I wander'd lonely as a cloud
That floats on high o'er vales and hills,
When all at once I saw a crowd,
A host of golden daffodils,
Beside the lake, beneath the trees
Fluttering and dancing in the breeze.

Continuous as the stars that shine
And twinkle on the milky way,
They stretch'd in never-ending line
Along the margin of a bay:
Ten thousand saw I at a glance
Tossing their heads in sprightly dance.

The waves beside them danced, but they
Out-did the sparkling waves in glee:
A poet could not but be gay
In such a jocund company!
I gazed - and gazed - but little thought
What wealth the show to me had brought.

For oft, when on my couch I lie
In vacant or in pensive mood,
They flash upon that inward eye
Which is the bliss of solitude;
And then my heart with pleasure fills
And dances with the daffodils.

Daffodils by William Wordsworth

        
Our Expeditions

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June 17th

Barns Ness

For the first time in a few weeks the brighter weather was to be in the east, so all we had to decide was what part of the Lothian coast would suit us best. The tidal prediction was low throughout the visit so I decided perhaps Barns Ness with its varied hinterland would give us the best chance of some interesting pictures.

Dalkeith Morrisons served us up a pair of fairly disappointing, tepid breakfasts (7/10) but we pressed on regardless to the Dunbar area. As we turned into the approach road for Whitesands and Barns Ness the weather was rather similar to the brekkie - on the cool side, although the wind was light. I spotted a Skylark as it descended onto a fence post. The charm of the song of the ascending Larks was to wear off after an hour or two. Their incessant high pitched warblings get to you after a while. We parked and then walked through the derelict caravan site towards open fields to the south. A Scorpion Fly caught my eye as it darted erratically between high blades of grass at, typically, 0.5 m/s with 28 beats of its wings every second. John noticed a doe Roe Deer in a distant field, and then another much closer with a pair of spotted fawns. The fawns looked quite young. Their gestation period is 10 months - so they are born well developed. The deer were drifting east, so we moved east behind the high wall along the field edge in an attempt to meet them and perhaps get a closer shot. No chance - they were spooked by a pair of walkers cutting across the next field! A Yellowhammer appeared atop a nearby tree, one of over 700,000 Yellowhammer breeding territories in the UK (according to the RSPB website).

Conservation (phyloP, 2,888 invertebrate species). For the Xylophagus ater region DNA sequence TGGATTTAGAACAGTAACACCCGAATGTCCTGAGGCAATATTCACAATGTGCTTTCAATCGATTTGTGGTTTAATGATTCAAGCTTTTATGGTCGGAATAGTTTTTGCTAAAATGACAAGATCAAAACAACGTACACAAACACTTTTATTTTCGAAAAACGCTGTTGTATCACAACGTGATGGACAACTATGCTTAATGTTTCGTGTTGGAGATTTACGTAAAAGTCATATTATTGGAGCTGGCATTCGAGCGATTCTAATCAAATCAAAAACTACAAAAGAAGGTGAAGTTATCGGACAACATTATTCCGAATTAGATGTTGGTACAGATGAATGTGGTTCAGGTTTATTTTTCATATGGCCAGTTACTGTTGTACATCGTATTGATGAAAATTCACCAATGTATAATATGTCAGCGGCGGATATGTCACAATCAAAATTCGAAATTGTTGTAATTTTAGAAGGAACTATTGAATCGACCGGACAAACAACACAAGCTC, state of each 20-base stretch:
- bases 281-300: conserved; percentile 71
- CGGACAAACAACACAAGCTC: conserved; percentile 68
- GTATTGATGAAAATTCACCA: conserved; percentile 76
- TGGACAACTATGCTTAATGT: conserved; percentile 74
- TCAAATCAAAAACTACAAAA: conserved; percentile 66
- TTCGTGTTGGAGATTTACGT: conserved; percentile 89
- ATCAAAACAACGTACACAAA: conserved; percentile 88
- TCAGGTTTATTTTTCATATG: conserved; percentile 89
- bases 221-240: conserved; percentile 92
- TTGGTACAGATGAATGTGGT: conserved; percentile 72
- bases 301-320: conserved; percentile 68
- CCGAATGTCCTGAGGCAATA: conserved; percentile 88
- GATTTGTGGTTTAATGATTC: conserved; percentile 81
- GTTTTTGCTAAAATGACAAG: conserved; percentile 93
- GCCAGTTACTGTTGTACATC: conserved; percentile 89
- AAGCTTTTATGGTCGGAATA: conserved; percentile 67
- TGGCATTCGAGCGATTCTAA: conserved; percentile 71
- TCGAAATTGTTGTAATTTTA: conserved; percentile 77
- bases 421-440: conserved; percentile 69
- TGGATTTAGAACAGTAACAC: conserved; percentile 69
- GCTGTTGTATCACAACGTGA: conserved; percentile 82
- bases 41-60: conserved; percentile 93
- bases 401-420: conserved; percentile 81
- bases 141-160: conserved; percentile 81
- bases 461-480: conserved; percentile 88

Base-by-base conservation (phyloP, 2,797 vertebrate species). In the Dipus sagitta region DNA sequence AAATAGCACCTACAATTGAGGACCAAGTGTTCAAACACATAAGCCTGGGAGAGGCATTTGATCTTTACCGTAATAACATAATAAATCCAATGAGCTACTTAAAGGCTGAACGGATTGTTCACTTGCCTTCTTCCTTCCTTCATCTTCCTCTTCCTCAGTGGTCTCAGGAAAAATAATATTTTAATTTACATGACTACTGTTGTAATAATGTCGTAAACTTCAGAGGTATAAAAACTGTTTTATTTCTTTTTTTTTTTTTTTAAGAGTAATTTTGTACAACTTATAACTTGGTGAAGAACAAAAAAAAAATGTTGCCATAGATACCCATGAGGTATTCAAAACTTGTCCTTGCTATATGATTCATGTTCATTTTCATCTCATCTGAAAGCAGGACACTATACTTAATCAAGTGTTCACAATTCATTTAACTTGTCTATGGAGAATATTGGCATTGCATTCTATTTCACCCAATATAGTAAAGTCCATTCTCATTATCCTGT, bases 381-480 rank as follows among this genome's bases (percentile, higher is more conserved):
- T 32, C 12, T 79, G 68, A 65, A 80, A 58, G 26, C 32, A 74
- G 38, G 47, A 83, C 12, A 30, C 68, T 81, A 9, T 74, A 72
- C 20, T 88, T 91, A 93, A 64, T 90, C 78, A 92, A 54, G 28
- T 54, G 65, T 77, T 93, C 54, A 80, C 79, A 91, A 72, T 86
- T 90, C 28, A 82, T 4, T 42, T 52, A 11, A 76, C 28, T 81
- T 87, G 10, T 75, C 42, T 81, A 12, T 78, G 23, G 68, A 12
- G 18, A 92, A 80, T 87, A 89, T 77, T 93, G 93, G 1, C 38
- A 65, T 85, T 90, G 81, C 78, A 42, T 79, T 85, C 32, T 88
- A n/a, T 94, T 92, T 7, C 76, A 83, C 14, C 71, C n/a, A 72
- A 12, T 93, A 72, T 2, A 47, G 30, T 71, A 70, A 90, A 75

Skylark
Scorpion Fly
Roe Deer
Yellowhammer




The unmistakable sound of a Song Thrush perched on the topmost branch of a tree drew us north toward the sea. I passed a solitary young, blue-flowered Bugloss plant with its spiny stem and leaves. It was rather unimpressive but was actually the first one I’d photographed. A large flock of Starlings fled past, most of them seemed to be brown juveniles. We sat in a copse waiting for the birds coming to us for a change. A female Chaffinch obliged.

Song Thrush
 Bugloss - Anchusa Arvensis.
Starlings
Female Chaffinch




And so did a female Common Blue Damselfly. It flew onto gorse bushes just below the Chaffinch. We were well away from water, where they’re usually found, but it is not unusual to see them in woody grassland. We left that area, crossed a sheep’s field and moved through the dunes onto the beach. The seashore was, disappointingly, bereft of birdlife, or so it seemed at first. As I snapped a few pictures of White-tailed Bumblebees on Sea Rocket, a large Grey Heron squawked as it moved along the along the water’s edge some 100m away.

Female Common Blue Damselfly
White-tailed Bumblebee
Sea Rocket
Grey Heron




Shortly after the flight of the Heron we had the flight of the Shelducks. A male Shelduck passed in an easterly direction to join its mate. They both then passed us travelling west to settle quite close to us. We were surprised at how much closer we were able to edge up to them before they were spooked, not by us, but by another male Shelduck who has eyes for the female. We moved on west towards the lighthouse and eventually came upon a huge pile of seaweed with a sulphurous stench that hung in the back of the throat. A bold little Reed Bunting appeared scouring the pile for invertebrates. A pair of ever-present Herring Gulls lounged on the rocks as we neared the car park.